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Garden Allies: Crickets

Articles: Garden Allies: Crickets

Recently, I received a lovely children’s book, Cricket in the Grass, illustrated and written by a gardening friend. The cricket in the title makes an appearance only at the beginning of the wordless story as a passing toad eats it! The toad soon meets a similar fate. And so the chain continues, a lesson in the importance of all creatures—field, forest, or garden—in the food web. While we often equate garden allies with “good bugs” that eat “bad bugs,” ecologically speaking, it is more accurate to think of them as prey and predators.

Orthoptera, which include grasshoppers, katydids, and crickets, almost always fall into the category of prey. While a few species may cause damage—sometimes extensive—most are fairly innocuous and serve as an important food source for many species of birds, mammals, amphibians, and reptiles. Orthoptera are also nutritious food for people in numerous cultures around the world. High in protein and low in cholesterol, entomophagy (the eating of insects) is becoming increasingly accepted as we seek ways to feed a hungry planet.

Grey bird grasshopper (Schistocerca nitens) Illustration: Craig Latker
Grey bird grasshopper (Schistocerca nitens) Illustration: Craig Latker

Orthoptera have saltatorial hind legs adapted for jumping, a characteristic for the order. They may be winged or wingless; wings are often leathery. All have chewing mouthparts. While most feed on plants, some are omnivorous, and others feed on decomposing matter. Orthoptera are found in most habitats but are most common in arid grasslands and deserts. This is an order of singers! To attract females, males chirp, trill, and click by rubbing together their forewings, or hind legs and forewings, depending on the subfamily to which they belong. The loudest males are often the largest and most successful in attracting mates.

In many cultures crickets are thought to be harbingers of good luck. Japan, with a culture fascinated by many things entomological, has a long history of appreciating Orthopteran music. Very elaborate, sometimes valuable, small cages are crafted to house crickets. At the end of the summer at the Insect Hearing Festival, the insects are released into nature in a joyous cacophony.

Orthoptera are divided into several families. Grasshopppers, the family Acrididae, are most abundant in arid, grassy habitats where they feed on grasses and forbs. They possess short antennae and most adults have wings and fly well. Grasshoppers are divided into several subfamilies. The spine-breasted locusts include the aptly named devastating grasshopper (Melanoplus devastator), which periodically wreaks havoc on agricultural crops. Like other true locusts, it exhibits gregarious and migratory behaviors. Of the more than 550 grasshopper species found in North America, few—most are Melanoplus species—cause significant crop damage or have an economic impact.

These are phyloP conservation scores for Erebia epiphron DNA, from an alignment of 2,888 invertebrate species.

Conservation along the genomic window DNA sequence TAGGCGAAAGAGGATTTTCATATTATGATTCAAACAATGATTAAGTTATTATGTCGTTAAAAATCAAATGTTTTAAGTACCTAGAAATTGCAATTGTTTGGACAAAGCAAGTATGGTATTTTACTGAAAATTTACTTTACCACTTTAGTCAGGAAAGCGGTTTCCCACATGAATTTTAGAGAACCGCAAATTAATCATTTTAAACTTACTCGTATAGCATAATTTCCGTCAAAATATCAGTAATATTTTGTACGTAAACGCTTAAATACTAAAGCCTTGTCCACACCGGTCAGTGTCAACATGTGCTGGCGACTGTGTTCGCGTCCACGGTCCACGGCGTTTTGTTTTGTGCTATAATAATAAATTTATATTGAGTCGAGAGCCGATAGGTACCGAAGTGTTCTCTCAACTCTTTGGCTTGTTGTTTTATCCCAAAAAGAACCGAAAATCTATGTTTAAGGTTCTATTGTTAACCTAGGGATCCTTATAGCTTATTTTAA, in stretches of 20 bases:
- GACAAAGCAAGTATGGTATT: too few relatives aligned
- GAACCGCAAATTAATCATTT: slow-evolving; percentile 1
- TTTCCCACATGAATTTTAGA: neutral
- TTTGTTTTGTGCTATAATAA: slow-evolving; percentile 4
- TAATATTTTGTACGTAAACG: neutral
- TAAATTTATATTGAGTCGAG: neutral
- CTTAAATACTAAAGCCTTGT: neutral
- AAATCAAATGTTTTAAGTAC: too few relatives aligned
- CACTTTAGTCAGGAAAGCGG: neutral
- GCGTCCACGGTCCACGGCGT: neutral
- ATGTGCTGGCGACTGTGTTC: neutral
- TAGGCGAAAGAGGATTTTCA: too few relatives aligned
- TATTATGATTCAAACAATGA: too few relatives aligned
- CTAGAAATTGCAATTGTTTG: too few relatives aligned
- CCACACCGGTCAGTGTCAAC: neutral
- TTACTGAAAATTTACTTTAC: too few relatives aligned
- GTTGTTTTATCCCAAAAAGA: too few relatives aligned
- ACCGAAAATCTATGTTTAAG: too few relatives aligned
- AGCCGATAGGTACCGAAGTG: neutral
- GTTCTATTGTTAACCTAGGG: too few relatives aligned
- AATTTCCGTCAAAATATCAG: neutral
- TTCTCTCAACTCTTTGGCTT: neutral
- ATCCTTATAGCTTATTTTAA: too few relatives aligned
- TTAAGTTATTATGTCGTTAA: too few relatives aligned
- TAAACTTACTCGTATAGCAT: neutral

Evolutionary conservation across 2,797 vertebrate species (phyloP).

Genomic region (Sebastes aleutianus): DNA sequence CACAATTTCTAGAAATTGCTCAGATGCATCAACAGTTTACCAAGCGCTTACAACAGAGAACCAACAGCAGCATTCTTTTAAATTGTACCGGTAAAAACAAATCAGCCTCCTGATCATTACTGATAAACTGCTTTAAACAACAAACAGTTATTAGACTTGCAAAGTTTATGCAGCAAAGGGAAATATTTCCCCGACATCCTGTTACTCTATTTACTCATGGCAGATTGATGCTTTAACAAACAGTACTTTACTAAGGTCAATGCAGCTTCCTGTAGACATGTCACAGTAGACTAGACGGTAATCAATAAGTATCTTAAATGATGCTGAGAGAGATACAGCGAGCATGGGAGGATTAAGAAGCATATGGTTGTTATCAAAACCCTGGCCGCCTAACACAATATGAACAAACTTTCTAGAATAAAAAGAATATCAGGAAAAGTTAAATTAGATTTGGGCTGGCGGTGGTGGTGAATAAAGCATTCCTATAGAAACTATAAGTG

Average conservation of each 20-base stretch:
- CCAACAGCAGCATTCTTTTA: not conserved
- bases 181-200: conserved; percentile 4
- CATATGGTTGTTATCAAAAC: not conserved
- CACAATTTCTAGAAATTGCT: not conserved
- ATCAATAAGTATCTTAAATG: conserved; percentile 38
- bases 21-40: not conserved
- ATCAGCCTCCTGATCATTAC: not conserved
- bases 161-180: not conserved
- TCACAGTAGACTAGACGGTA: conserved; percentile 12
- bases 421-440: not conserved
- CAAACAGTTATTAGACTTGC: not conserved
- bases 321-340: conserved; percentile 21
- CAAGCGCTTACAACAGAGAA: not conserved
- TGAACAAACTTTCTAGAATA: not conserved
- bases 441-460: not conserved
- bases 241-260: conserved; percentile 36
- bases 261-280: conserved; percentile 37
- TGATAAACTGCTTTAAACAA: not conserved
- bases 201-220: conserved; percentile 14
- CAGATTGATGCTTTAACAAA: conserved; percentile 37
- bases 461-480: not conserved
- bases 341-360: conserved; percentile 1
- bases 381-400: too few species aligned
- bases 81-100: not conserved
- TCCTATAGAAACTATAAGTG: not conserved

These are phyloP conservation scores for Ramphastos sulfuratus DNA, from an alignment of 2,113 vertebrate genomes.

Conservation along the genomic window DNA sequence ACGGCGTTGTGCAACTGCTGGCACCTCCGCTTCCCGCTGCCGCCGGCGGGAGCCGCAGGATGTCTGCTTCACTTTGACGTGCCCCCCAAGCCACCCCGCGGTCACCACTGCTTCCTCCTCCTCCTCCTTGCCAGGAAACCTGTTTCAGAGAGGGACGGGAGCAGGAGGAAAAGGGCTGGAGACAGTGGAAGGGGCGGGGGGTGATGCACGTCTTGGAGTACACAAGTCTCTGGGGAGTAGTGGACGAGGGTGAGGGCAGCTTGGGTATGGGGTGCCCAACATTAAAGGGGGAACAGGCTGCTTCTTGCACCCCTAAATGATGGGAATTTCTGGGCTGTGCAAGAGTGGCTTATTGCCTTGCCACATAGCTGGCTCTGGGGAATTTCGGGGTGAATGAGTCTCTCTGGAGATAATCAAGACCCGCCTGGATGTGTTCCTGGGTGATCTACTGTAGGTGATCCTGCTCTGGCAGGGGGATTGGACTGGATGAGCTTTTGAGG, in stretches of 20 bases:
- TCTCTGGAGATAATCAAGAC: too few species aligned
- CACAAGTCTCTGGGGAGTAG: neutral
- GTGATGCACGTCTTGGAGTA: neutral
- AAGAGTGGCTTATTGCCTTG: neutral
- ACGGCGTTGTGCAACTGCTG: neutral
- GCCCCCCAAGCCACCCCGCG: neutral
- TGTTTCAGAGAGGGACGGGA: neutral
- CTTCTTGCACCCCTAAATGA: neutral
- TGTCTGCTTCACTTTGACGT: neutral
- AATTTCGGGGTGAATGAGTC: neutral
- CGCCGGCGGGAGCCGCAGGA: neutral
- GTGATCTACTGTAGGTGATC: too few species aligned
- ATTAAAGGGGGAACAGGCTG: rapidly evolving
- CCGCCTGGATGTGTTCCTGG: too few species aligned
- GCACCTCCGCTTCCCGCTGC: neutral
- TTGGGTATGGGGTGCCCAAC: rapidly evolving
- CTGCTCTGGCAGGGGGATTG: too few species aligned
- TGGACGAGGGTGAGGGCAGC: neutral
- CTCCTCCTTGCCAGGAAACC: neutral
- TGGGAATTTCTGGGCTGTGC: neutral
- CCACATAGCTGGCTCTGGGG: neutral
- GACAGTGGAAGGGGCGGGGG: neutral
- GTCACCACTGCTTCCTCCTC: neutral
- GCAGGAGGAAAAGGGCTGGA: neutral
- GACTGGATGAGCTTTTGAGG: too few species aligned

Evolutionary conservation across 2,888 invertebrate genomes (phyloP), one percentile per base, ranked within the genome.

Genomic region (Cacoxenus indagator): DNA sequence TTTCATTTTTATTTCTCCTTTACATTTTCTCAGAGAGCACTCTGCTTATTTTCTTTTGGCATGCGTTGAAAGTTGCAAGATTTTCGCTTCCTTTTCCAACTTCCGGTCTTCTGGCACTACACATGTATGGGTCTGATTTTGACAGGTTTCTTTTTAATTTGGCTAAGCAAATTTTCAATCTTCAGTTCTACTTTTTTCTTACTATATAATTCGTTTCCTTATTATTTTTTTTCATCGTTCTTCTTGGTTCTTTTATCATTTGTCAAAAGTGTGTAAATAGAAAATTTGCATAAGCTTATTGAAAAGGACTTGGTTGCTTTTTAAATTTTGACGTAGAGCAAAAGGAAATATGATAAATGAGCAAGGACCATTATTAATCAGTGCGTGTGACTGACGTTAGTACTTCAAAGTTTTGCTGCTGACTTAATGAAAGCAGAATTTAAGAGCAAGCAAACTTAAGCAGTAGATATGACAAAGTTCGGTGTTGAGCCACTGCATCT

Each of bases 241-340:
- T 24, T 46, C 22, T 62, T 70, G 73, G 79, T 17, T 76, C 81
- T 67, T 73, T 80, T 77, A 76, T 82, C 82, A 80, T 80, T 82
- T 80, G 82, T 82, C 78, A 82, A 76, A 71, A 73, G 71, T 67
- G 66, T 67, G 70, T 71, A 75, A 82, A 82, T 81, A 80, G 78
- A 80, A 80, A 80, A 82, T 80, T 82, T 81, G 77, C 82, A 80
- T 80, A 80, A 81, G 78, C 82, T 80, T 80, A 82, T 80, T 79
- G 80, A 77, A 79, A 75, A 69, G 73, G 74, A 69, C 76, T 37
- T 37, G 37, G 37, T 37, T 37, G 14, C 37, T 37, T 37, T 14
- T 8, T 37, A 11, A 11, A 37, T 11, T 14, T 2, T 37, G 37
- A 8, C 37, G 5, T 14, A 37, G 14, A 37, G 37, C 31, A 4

Species in the subfamily band-winged grasshoppers are effectively camouflaged to blend into the deserts, canyons, and arid grasslands they favor, but in flight display beautifully colored hind wings as a secondary defense intended to startle predators. The subfamily of slant-faced grasshoppers is easily recognized by the characteristic pointed heads and slanted faces and includes several desert species. The bright colors of lubber grasshoppers, heavy-bodied insects with stumpy wings, advertise their bad taste and are an exception to the rule that Orthopterans taste good; an example of aposematic, or warning coloration shared by lady bugs and other insects.

California angle-winged katydid (Microcentrum californicum) Illustration: Craig Latker
California angle-winged katydid (Microcentrum californicum) Illustration: Craig Latker

The family Tettigoniidae, the katydids, have very long antennae and can be hard to spot as many species mimic leaves—even having “veins”—and are nocturnal. By rubbing the base of their forewings together, males are able to produce a variety of notes to attract females; in contrast to most orthopterans, the females are able to produce sounds in response. The shield-back katydid superficially resembles other orthopterans but is distinguished by its long antennae. While katydids eat leaves, they also include omnivorous species. These beautiful insects are always welcome in my garden.

Ground and camel crickets, the family Gryllacrididae, which at one time included the Jerusalem cricket (see Garden Allies, October 2013), are generally ground dwellers although some species are found in trees. Their colors are subdued, they have long antennae, and lack wings; the camel crickets have curious “humped” backs. The Gryllacrididae are silent.

Snowy tree cricket—female above, male below (Oecanthus fultoni) Illustration: Craig Latker
Snowy tree cricket—female above, male below (Oecanthus fultoni) Illustration: Craig Latker

The family Gryllidae includes common field crickets and tree crickets. Ground dwelling field crickets are found in fields and grasslands and cause significant crop losses in years when their numbers are abundant. Among orthopterans, the Gryllidae are the most musically accomplished. One of the pleasures of a summer evening is to go out with a young guest and a flashlight to track down snowy tree crickets, whose soft trill serenades us from the trees and shrubs.




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